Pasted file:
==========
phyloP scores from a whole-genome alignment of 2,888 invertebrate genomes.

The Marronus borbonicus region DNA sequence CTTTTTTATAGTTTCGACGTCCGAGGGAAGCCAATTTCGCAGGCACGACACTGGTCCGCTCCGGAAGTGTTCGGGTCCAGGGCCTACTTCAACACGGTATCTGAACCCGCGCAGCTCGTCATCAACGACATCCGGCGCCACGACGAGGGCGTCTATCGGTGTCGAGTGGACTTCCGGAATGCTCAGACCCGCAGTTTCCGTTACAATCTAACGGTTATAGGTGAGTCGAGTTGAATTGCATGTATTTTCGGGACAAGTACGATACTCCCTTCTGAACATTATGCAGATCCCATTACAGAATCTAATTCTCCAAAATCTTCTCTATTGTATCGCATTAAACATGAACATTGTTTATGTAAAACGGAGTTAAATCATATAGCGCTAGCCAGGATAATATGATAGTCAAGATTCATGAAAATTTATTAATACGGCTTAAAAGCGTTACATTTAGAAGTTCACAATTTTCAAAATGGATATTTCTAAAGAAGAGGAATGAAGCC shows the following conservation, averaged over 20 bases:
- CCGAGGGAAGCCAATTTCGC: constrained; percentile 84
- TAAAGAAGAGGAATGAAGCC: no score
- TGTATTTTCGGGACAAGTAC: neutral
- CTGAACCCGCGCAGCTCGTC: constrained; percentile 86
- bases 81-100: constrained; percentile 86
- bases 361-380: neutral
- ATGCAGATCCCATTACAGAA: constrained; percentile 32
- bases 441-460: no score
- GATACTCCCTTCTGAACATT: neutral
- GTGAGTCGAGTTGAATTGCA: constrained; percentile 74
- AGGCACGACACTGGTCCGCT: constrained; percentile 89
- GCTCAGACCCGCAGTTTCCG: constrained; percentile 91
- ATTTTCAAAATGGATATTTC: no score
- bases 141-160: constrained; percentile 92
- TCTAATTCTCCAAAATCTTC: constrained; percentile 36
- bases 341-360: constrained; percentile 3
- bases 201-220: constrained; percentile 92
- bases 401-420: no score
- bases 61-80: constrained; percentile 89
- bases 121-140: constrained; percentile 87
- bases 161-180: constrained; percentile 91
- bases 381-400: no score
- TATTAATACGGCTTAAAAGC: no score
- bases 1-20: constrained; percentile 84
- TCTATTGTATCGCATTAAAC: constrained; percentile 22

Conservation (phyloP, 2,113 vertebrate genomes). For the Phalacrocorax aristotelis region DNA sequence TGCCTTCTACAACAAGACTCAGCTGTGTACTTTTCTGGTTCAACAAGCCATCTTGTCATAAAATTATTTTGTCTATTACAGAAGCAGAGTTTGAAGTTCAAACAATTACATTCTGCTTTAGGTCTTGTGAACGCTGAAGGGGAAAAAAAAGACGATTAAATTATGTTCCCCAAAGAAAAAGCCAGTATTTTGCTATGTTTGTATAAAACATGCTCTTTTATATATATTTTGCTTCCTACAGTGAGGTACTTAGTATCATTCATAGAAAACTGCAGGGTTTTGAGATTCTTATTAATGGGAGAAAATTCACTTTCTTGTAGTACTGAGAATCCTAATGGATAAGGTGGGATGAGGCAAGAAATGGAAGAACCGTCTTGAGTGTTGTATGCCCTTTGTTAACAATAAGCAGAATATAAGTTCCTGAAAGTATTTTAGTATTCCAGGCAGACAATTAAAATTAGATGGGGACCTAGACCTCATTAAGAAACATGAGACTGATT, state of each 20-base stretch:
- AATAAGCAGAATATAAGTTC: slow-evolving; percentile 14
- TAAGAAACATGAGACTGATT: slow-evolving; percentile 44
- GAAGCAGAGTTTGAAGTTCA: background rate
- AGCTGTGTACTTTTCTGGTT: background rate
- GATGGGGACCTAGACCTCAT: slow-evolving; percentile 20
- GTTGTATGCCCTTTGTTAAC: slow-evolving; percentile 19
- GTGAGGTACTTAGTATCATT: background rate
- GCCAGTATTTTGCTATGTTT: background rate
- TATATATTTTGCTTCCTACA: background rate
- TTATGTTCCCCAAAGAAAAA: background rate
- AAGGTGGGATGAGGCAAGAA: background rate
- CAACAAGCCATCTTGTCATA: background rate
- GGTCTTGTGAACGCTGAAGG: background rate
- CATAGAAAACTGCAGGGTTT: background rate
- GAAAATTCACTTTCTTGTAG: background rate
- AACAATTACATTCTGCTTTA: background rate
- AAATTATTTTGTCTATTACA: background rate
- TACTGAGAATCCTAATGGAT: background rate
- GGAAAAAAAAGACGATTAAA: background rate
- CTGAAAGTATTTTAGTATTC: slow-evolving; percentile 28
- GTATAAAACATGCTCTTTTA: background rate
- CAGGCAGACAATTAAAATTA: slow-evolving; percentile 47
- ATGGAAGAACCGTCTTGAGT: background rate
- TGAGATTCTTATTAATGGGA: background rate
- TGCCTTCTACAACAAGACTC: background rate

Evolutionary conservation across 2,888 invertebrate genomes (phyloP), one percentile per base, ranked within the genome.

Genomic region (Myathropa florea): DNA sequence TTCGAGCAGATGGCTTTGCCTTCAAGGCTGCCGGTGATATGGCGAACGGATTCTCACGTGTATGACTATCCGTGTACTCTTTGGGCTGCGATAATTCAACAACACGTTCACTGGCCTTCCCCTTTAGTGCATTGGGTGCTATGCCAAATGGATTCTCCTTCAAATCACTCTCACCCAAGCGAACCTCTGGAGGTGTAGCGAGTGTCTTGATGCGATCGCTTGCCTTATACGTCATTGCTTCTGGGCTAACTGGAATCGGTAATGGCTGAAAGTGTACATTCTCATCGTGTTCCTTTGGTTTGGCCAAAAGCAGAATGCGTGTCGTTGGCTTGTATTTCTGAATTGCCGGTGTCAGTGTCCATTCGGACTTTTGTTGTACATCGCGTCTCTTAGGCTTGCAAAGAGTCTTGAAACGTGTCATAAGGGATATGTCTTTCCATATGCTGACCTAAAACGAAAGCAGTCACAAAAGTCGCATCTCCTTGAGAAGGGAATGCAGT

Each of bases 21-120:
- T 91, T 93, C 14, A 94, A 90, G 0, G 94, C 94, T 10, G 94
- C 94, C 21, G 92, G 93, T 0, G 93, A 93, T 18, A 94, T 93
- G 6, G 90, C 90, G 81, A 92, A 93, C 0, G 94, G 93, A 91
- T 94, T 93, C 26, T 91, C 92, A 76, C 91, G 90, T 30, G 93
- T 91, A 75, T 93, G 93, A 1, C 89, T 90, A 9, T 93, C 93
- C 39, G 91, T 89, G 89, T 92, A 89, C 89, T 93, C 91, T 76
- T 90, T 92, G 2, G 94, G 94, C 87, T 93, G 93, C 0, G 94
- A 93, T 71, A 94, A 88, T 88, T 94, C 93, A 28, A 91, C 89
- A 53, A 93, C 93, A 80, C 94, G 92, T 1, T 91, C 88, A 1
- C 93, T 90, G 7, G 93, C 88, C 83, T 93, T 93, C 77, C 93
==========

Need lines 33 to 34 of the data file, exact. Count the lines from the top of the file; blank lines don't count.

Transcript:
- GATGGGGACCTAGACCTCAT: slow-evolving; percentile 20
- GTTGTATGCCCTTTGTTAAC: slow-evolving; percentile 19